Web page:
Griddle-Seared Steak Sandwich Introducing Griddle-Seared Steak Sandwich: the best tender & juicy steak served on a toasted ciabatta roll and topped with a creamy horseradish aioli. This classic sandwich is a delicious, easy-to-make meal – and it’s a great way to mix up classic flavors. To add a little something extra, consider using garlic-herb butter or an herb-crusted steak with thyme or rosemary.
– 2 8-10 oz. sirloin steak
– 2 ciabatta rolls
– 2 tsp olive oil
– 2 cloves garlic, minced
– 1/2 tsp salt
– 1/4 tsp black pepper
– 2 tbsp butter
– 2 tbsp fresh parsley, finely chopped
– 1/4 cup sour cream
– 1 tsp horseradish cream
1. Trim any excess fat from the steaks.
2. Heat a griddle pan over medium-high heat for about 8 minutes.
Add olive oil to the pan and spread it evenly. Place the steaks in the hot pan and cook for 4 minutes on each side, or until cooked to desired doneness. Remove from the pan and set aside to rest.
3. While the steaks rest, cut the ciabatta rolls in half and spread butter on them. Toast the rolls in the griddle pan until lightly golden brown, about 3-4 minutes.
4. In a small bowl, combine the garlic, salt, black pepper, parsley, sour cream, and horseradish cream. Mix thoroughly. Spoon the horseradish aioli on top of the toasted rolls.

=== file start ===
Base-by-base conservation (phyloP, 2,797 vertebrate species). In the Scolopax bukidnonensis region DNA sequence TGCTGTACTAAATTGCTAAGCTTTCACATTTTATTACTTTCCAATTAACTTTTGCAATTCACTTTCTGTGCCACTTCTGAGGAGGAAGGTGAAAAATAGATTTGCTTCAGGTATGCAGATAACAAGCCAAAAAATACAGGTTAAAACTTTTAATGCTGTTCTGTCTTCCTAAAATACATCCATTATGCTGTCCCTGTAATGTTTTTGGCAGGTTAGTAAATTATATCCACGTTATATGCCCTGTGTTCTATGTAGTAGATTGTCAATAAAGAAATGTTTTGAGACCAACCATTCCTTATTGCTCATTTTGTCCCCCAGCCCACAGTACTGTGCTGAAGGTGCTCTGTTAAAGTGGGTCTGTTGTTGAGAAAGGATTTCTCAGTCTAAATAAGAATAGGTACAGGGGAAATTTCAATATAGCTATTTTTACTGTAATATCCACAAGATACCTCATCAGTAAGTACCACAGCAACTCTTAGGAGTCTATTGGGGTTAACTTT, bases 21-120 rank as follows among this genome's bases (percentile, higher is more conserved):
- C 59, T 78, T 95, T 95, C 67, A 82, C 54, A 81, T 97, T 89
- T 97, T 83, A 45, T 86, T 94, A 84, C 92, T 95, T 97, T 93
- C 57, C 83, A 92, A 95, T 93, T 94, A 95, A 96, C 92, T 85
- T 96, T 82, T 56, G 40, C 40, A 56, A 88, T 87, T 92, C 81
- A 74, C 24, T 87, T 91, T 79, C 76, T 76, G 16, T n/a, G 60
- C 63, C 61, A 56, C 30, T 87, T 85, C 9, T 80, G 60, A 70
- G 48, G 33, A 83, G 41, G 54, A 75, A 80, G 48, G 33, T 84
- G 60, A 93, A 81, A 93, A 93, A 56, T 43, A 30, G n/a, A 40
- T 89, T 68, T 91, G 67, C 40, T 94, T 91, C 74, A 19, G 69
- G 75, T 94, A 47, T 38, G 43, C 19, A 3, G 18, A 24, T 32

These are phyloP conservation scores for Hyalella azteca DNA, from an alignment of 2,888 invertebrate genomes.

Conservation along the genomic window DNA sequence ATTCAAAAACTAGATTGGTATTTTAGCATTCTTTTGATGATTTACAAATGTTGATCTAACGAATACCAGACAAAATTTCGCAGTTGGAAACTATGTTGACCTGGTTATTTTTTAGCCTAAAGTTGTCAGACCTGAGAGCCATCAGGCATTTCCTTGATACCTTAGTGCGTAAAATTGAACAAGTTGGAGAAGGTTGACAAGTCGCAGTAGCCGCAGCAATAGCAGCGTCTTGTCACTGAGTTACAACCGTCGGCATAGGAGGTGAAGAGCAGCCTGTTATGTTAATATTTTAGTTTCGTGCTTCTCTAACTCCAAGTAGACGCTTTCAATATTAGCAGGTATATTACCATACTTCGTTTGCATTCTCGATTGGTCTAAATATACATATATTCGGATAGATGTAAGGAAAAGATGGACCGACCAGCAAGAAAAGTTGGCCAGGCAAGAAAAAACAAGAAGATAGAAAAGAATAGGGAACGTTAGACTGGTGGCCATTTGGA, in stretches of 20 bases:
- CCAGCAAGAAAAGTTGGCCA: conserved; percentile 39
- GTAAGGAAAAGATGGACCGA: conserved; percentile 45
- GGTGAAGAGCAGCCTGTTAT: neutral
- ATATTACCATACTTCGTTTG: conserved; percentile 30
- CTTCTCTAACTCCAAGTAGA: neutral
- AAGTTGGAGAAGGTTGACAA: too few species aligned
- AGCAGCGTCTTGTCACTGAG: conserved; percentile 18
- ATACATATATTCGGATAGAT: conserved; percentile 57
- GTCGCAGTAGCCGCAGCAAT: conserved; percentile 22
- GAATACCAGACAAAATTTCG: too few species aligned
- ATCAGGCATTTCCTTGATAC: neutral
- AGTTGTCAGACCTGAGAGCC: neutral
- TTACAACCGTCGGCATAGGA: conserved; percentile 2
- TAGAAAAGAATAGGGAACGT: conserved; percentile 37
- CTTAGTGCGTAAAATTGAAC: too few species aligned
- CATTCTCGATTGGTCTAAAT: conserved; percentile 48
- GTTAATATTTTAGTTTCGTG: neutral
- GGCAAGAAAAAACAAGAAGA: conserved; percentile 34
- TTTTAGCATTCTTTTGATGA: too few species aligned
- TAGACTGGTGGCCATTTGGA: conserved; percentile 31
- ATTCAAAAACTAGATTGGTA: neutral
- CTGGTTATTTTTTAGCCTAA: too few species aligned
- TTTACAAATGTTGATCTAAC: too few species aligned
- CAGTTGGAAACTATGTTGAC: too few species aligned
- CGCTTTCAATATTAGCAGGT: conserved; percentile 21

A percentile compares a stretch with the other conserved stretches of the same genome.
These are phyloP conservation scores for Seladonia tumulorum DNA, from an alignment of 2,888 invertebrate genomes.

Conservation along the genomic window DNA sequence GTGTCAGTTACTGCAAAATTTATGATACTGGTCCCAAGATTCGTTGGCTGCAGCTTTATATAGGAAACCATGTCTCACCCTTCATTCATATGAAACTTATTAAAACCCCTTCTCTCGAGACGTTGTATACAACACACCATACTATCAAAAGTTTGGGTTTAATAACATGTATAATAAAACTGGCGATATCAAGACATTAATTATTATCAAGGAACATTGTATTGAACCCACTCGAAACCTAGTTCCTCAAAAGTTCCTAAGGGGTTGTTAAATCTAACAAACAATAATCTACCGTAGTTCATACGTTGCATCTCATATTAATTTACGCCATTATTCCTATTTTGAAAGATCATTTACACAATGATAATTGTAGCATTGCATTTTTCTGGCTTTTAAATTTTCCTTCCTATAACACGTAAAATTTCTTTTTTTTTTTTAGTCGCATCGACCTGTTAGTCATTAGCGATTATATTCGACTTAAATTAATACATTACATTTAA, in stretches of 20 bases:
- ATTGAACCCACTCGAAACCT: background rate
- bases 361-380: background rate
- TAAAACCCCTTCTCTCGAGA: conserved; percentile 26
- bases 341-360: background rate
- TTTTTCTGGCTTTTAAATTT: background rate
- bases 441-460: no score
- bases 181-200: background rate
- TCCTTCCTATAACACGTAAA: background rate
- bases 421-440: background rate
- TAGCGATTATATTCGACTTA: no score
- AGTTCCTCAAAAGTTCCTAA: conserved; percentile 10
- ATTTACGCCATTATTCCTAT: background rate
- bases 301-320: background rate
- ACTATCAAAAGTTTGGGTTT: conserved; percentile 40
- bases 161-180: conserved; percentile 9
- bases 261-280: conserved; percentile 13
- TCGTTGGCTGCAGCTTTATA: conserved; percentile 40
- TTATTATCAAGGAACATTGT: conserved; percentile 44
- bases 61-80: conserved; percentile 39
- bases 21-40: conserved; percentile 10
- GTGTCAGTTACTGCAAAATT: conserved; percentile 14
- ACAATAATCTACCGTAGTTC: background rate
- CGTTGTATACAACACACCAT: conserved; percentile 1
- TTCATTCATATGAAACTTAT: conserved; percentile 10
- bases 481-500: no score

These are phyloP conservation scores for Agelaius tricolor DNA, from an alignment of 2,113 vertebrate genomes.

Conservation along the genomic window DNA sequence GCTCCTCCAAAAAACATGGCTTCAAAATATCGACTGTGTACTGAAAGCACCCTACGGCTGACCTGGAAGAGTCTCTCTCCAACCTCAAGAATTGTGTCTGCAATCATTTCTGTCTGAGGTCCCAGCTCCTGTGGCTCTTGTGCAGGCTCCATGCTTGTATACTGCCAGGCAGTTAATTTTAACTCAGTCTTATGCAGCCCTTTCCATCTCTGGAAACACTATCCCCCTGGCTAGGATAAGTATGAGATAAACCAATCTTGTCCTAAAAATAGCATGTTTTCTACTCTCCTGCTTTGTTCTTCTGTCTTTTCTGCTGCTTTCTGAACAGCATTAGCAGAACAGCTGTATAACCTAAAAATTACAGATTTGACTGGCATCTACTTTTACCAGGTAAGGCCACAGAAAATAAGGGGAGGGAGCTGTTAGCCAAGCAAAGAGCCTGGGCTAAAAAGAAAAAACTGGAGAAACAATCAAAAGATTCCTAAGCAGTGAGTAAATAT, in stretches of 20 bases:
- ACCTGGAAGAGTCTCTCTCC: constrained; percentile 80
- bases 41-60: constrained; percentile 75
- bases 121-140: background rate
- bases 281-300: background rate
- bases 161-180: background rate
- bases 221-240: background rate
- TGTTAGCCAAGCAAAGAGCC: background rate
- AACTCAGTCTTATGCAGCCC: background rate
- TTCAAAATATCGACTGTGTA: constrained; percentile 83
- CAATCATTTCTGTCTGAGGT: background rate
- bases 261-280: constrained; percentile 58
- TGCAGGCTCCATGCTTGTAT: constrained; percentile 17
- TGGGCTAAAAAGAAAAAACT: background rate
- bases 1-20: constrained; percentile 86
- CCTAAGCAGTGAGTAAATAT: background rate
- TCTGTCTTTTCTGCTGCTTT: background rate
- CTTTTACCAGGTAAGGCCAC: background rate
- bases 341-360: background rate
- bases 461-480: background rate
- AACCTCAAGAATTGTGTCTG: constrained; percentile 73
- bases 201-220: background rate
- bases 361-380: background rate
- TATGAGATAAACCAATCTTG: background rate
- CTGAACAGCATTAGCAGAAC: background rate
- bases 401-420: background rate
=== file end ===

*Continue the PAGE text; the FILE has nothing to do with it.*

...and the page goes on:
5. Slice the steaks against the grain, and then place them on top of the aioli-covered roll. Serve warm.
Helpful Hack: Slice the steak ahead of time and let it marinate in olive oil, garlic, and herbs overnight. This will help bring out the flavor of the steak and make it even more tender and juicy.
Tips & Suggestions:
– For a classic steak sandwich, serve the griddle-seared steak with a side of French Fries or Roasted Potatoes.
– Add even more flavor to your sandwich by topping it with some melted cheese (provolone, cheddar, or blue cheese are all great choices).
– If you’d rather skip the ciabatta roll, try making the steak sandwich with a hoagie bun instead.
– To give your horseradish aioli a spicy kick, add a few dashes of hot sauce.
– Make sure to cook the steak to the appropriate internal temperature for food safety. To prevent a moderate risk of foodborne illness, the steak should reach an internal temperature of at least 145°F (62.7°C).